A virtual tour of this sustainable home on wheels, kitted out with recycled materials and powered by solar energy.
Buying an old school bus and turning it into a sustainable, compact home is no walk in the park, but the results are definitely worth it.
Architecture graduate Caleb Brackney from Knoxville Tennessee in the US, has created a beautiful living space for himself, by finding ingenious ways to make his dream a reality on a tight budget.
Looking back now Caleb remembers the tough days. "When converting it, everything takes longer than you think. After all, no one's an expert at building a bus."
He learnt how to do plumbing, electrics, and carpentry during the conversion. Along with acquiring new skills, he managed to stay within his budget.
In total he spent $10,000 (€8,300) buying and transforming the 26-year-old school bus into what he calls it today - the 'Roamer.'
It took careful planning to make best use of the 30-square-metre space. Caleb spent a good six months working on the bus every day after class.
To make it feel homely, Caleb had to make room for his beloved musical instruments. His keyboard tucks away under the desk, while his guitar hangs on the wall.
He learned to be creative and repurpose items, turning an old semi-truck floor bed into the kitchen counter.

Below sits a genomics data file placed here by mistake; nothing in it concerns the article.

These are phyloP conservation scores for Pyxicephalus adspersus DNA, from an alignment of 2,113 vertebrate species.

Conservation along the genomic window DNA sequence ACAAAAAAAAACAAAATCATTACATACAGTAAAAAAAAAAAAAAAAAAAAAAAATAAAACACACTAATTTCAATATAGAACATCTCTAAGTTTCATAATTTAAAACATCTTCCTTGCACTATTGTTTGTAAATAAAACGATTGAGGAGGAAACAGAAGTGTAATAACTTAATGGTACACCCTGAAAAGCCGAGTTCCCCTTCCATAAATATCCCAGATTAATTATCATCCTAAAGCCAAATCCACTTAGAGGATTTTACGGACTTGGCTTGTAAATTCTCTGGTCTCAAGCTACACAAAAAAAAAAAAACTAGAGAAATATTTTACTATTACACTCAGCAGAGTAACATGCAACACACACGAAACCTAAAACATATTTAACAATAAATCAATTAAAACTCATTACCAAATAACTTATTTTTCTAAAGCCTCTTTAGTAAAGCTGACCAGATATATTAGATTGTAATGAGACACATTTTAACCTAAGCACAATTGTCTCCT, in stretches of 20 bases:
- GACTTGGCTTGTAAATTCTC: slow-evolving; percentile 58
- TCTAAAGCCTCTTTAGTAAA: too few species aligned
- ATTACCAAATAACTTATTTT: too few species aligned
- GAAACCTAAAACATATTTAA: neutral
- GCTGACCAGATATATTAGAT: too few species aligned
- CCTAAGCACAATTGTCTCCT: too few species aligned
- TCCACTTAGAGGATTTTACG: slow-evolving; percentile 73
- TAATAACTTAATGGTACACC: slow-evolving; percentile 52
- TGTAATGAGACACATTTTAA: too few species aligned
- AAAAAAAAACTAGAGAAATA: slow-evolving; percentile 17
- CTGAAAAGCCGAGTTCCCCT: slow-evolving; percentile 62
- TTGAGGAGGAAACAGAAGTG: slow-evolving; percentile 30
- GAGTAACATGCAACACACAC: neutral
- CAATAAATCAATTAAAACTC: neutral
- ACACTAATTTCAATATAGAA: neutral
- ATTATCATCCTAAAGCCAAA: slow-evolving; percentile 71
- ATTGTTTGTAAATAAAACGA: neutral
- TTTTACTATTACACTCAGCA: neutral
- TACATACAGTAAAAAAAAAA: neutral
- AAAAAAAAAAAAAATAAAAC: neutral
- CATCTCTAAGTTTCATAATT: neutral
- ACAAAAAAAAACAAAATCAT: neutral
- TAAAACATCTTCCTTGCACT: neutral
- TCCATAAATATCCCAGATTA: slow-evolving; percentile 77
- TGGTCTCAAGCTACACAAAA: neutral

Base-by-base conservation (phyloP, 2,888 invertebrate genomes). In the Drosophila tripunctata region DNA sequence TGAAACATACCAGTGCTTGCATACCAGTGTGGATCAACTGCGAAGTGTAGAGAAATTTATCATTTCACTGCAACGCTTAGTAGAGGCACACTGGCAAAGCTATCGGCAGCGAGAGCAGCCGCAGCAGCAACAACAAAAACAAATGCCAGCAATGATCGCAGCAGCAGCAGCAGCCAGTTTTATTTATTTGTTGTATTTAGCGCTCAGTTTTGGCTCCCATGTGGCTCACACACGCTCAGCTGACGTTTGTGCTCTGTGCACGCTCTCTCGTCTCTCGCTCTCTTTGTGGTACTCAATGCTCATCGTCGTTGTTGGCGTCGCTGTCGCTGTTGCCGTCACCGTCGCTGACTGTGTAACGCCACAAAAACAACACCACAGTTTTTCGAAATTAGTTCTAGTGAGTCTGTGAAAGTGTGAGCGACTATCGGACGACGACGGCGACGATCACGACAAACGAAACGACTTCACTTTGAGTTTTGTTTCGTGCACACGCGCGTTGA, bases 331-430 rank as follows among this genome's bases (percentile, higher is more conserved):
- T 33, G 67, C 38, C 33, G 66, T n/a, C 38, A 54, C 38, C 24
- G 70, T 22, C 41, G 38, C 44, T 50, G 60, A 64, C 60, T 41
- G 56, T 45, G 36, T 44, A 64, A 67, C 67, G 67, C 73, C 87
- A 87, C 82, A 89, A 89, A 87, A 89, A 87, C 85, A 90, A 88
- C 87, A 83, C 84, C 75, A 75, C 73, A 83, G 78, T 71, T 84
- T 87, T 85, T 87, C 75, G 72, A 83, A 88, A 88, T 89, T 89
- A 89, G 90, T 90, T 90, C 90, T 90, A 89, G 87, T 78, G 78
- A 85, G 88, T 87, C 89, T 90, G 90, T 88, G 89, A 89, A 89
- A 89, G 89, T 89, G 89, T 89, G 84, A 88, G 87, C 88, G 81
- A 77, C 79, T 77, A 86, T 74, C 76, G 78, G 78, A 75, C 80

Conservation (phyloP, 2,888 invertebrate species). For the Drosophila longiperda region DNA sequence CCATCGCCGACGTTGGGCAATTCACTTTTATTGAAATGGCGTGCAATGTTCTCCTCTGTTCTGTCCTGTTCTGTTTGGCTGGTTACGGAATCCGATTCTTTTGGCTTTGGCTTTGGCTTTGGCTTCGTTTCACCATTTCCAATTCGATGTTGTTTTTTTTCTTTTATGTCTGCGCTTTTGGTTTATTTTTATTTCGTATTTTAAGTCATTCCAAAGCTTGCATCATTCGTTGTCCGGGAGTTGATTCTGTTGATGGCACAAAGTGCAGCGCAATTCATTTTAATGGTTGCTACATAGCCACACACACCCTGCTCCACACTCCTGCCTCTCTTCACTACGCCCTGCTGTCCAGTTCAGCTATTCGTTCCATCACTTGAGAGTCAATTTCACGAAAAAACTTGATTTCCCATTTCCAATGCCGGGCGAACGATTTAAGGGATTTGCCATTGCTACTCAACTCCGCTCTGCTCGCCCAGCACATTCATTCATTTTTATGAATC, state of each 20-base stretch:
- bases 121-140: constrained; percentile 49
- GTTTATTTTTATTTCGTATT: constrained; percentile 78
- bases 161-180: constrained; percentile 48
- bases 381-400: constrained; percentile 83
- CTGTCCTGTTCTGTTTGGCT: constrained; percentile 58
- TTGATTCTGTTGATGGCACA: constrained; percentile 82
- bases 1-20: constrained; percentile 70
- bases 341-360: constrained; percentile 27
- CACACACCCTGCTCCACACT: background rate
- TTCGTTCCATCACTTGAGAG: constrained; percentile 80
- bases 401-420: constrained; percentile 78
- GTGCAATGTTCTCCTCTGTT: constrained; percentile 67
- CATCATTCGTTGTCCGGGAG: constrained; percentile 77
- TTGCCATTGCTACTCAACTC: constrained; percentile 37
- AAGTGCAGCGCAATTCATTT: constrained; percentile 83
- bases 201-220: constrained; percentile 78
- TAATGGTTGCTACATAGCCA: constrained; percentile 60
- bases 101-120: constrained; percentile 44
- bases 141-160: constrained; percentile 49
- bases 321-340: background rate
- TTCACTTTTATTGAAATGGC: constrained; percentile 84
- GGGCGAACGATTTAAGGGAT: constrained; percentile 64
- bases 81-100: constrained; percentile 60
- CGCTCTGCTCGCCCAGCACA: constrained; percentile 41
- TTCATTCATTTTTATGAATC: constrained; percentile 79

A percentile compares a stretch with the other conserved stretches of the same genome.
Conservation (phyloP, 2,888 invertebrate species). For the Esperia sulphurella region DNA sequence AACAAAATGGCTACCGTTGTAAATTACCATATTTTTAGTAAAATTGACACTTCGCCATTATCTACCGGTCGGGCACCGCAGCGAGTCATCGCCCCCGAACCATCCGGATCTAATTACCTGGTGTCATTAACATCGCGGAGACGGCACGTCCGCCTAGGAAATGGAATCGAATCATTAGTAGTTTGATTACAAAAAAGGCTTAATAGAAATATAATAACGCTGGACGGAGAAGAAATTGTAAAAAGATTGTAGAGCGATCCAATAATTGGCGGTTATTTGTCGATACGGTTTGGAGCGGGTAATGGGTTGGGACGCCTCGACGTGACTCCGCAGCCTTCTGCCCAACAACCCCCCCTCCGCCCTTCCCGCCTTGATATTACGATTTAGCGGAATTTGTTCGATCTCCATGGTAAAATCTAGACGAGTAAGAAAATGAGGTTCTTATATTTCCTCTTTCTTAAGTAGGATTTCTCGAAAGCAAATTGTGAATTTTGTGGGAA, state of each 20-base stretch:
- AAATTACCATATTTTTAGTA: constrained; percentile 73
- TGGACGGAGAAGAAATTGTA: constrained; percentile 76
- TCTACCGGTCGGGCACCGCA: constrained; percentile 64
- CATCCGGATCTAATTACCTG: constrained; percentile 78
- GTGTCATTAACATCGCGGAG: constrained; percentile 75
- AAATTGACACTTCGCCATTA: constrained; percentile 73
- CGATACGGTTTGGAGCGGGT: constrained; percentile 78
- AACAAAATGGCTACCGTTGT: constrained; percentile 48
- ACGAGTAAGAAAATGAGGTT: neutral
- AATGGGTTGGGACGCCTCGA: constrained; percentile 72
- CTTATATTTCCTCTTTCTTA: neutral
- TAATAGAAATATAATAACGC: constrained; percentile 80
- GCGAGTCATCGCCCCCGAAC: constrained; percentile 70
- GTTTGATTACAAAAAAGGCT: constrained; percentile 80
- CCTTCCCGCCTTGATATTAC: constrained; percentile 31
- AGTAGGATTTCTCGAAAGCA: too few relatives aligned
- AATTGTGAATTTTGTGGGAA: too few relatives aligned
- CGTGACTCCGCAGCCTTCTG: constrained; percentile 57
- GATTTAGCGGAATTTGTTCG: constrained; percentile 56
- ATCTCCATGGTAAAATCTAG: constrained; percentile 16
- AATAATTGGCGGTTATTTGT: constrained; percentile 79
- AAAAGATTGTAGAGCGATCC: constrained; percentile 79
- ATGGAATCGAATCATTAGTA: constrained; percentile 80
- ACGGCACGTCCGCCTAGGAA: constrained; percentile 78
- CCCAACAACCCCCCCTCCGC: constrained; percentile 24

Old jars were given new life under kitchen shelves, doubling up as storage, along with baskets tucked away under the couch.
Building the wardrobe was one of the most memorable learning experiences for Caleb.
"I took apart different dressers and cabinets I had at my apartment, and turned them into my closet. For the walls I just cut apart the wood. Learning how to recycle and repurpose items has been a really big learning opportunity for me."
The PVC pipe on the ceiling houses string lights. They are woven through and have proven to be an affordable option for lighting, says Caleb.
"Just using textures I love, like warm textures, but also modern finishes." The colours and different materials get the perfect light from above, through a skylight and the many windows, which are covered with handmade curtains (the curtain rods are made from dowels and leather).
The area behind the driver's seat serves as a kitchenette where Caleb created space for an oven, a mini fridge he'd bought for his college dorm room and a microwave, all run through a solar generator.
As far as being off-grid, a solar power generator and two solar panels provide electricity and Caleb has 190 litres of fresh water onboard.
"I'm kind of off-grid as far as a couple of weeks," he says adding that he has plans to invest in solar panels on the roof.
If you live in a bus, nature becomes part of your every day life, but Caleb took it one step further and brought a garden onboard by planting flowers on a pallet attached to the back of the bus.
His best piece of advice?
"Start as soon as you can, when you've had the idea, because you're never gonna have more energy, you're not going to get any younger. Be confident and quick with decisions."
"Embrace your community, your family, whoever's there to support you, you just feed off that energy, because there are times when it's overwhelming having 100 different projects to do. And it'll all be worth it, " he adds.